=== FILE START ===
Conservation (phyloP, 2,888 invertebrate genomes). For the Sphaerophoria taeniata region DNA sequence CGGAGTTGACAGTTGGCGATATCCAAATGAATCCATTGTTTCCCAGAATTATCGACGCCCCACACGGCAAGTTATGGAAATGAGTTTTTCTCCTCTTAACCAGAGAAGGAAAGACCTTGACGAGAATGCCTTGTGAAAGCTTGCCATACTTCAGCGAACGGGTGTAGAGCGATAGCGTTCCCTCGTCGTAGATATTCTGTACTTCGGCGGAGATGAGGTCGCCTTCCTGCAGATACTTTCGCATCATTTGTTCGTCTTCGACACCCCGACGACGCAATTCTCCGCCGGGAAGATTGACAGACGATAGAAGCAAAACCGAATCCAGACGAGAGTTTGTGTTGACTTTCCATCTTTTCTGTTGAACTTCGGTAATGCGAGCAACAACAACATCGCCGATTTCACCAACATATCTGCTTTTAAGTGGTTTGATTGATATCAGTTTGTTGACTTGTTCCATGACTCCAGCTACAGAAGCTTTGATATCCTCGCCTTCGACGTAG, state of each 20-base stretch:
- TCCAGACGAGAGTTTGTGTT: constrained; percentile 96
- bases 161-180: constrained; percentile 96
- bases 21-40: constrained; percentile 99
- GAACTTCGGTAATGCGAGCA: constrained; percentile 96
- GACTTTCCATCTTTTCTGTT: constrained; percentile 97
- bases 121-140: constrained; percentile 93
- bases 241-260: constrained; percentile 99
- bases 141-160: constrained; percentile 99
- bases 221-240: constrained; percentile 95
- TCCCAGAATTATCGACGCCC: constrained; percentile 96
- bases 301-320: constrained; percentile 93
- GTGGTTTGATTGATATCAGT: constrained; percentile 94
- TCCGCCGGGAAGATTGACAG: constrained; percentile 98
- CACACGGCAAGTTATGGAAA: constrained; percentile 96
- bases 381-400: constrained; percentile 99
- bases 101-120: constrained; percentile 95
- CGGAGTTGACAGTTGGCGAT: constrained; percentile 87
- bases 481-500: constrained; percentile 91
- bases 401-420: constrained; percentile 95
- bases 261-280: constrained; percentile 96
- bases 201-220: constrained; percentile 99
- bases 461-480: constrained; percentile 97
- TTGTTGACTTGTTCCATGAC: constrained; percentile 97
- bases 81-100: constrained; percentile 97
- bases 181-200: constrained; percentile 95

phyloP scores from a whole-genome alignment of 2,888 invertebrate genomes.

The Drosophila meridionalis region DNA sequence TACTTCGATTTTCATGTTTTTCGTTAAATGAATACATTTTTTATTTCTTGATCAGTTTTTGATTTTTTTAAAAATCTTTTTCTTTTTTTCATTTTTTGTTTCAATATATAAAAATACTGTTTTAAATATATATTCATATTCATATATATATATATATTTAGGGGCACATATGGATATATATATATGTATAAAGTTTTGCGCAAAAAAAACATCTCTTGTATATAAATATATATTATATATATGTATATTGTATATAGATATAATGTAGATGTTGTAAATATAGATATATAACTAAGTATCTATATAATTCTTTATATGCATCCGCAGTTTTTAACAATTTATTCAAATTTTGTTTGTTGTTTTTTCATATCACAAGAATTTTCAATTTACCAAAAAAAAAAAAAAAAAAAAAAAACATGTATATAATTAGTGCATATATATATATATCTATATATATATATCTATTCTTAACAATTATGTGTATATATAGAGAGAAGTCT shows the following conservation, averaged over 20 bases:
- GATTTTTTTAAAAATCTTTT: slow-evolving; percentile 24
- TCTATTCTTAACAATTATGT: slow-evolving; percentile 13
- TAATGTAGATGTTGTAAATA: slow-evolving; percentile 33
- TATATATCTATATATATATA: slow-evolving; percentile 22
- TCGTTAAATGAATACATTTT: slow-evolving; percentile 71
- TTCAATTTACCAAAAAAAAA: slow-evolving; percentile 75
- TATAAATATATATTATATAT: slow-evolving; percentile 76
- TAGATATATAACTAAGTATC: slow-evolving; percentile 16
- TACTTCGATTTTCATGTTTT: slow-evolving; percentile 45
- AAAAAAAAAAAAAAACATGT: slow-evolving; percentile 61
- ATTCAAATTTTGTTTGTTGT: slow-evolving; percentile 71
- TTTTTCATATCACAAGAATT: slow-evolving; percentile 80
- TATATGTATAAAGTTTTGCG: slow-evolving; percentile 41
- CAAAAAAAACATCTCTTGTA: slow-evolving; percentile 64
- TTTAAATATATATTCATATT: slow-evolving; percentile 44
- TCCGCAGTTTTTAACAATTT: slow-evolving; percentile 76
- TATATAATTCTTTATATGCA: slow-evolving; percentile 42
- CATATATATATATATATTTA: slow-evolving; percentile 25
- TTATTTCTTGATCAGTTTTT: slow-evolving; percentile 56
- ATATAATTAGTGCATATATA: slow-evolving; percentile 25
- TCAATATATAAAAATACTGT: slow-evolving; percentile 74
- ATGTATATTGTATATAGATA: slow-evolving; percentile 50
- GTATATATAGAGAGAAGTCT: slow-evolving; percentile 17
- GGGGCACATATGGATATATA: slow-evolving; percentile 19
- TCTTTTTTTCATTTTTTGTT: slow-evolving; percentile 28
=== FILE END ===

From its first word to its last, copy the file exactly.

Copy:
Conservation (phyloP, 2,888 invertebrate genomes). For the Sphaerophoria taeniata region DNA sequence CGGAGTTGACAGTTGGCGATATCCAAATGAATCCATTGTTTCCCAGAATTATCGACGCCCCACACGGCAAGTTATGGAAATGAGTTTTTCTCCTCTTAACCAGAGAAGGAAAGACCTTGACGAGAATGCCTTGTGAAAGCTTGCCATACTTCAGCGAACGGGTGTAGAGCGATAGCGTTCCCTCGTCGTAGATATTCTGTACTTCGGCGGAGATGAGGTCGCCTTCCTGCAGATACTTTCGCATCATTTGTTCGTCTTCGACACCCCGACGACGCAATTCTCCGCCGGGAAGATTGACAGACGATAGAAGCAAAACCGAATCCAGACGAGAGTTTGTGTTGACTTTCCATCTTTTCTGTTGAACTTCGGTAATGCGAGCAACAACAACATCGCCGATTTCACCAACATATCTGCTTTTAAGTGGTTTGATTGATATCAGTTTGTTGACTTGTTCCATGACTCCAGCTACAGAAGCTTTGATATCCTCGCCTTCGACGTAG, state of each 20-base stretch:
- TCCAGACGAGAGTTTGTGTT: constrained; percentile 96
- bases 161-180: constrained; percentile 96
- bases 21-40: constrained; percentile 99
- GAACTTCGGTAATGCGAGCA: constrained; percentile 96
- GACTTTCCATCTTTTCTGTT: constrained; percentile 97
- bases 121-140: constrained; percentile 93
- bases 241-260: constrained; percentile 99
- bases 141-160: constrained; percentile 99
- bases 221-240: constrained; percentile 95
- TCCCAGAATTATCGACGCCC: constrained; percentile 96
- bases 301-320: constrained; percentile 93
- GTGGTTTGATTGATATCAGT: constrained; percentile 94
- TCCGCCGGGAAGATTGACAG: constrained; percentile 98
- CACACGGCAAGTTATGGAAA: constrained; percentile 96
- bases 381-400: constrained; percentile 99
- bases 101-120: constrained; percentile 95
- CGGAGTTGACAGTTGGCGAT: constrained; percentile 87
- bases 481-500: constrained; percentile 91
- bases 401-420: constrained; percentile 95
- bases 261-280: constrained; percentile 96
- bases 201-220: constrained; percentile 99
- bases 461-480: constrained; percentile 97
- TTGTTGACTTGTTCCATGAC: constrained; percentile 97
- bases 81-100: constrained; percentile 97
- bases 181-200: constrained; percentile 95

phyloP scores from a whole-genome alignment of 2,888 invertebrate genomes.

The Drosophila meridionalis region DNA sequence TACTTCGATTTTCATGTTTTTCGTTAAATGAATACATTTTTTATTTCTTGATCAGTTTTTGATTTTTTTAAAAATCTTTTTCTTTTTTTCATTTTTTGTTTCAATATATAAAAATACTGTTTTAAATATATATTCATATTCATATATATATATATATTTAGGGGCACATATGGATATATATATATGTATAAAGTTTTGCGCAAAAAAAACATCTCTTGTATATAAATATATATTATATATATGTATATTGTATATAGATATAATGTAGATGTTGTAAATATAGATATATAACTAAGTATCTATATAATTCTTTATATGCATCCGCAGTTTTTAACAATTTATTCAAATTTTGTTTGTTGTTTTTTCATATCACAAGAATTTTCAATTTACCAAAAAAAAAAAAAAAAAAAAAAAACATGTATATAATTAGTGCATATATATATATATCTATATATATATATCTATTCTTAACAATTATGTGTATATATAGAGAGAAGTCT shows the following conservation, averaged over 20 bases:
- GATTTTTTTAAAAATCTTTT: slow-evolving; percentile 24
- TCTATTCTTAACAATTATGT: slow-evolving; percentile 13
- TAATGTAGATGTTGTAAATA: slow-evolving; percentile 33
- TATATATCTATATATATATA: slow-evolving; percentile 22
- TCGTTAAATGAATACATTTT: slow-evolving; percentile 71
- TTCAATTTACCAAAAAAAAA: slow-evolving; percentile 75
- TATAAATATATATTATATAT: slow-evolving; percentile 76
- TAGATATATAACTAAGTATC: slow-evolving; percentile 16
- TACTTCGATTTTCATGTTTT: slow-evolving; percentile 45
- AAAAAAAAAAAAAAACATGT: slow-evolving; percentile 61
- ATTCAAATTTTGTTTGTTGT: slow-evolving; percentile 71
- TTTTTCATATCACAAGAATT: slow-evolving; percentile 80
- TATATGTATAAAGTTTTGCG: slow-evolving; percentile 41
- CAAAAAAAACATCTCTTGTA: slow-evolving; percentile 64
- TTTAAATATATATTCATATT: slow-evolving; percentile 44
- TCCGCAGTTTTTAACAATTT: slow-evolving; percentile 76
- TATATAATTCTTTATATGCA: slow-evolving; percentile 42
- CATATATATATATATATTTA: slow-evolving; percentile 25
- TTATTTCTTGATCAGTTTTT: slow-evolving; percentile 56
- ATATAATTAGTGCATATATA: slow-evolving; percentile 25
- TCAATATATAAAAATACTGT: slow-evolving; percentile 74
- ATGTATATTGTATATAGATA: slow-evolving; percentile 50
- GTATATATAGAGAGAAGTCT: slow-evolving; percentile 17
- GGGGCACATATGGATATATA: slow-evolving; percentile 19
- TCTTTTTTTCATTTTTTGTT: slow-evolving; percentile 28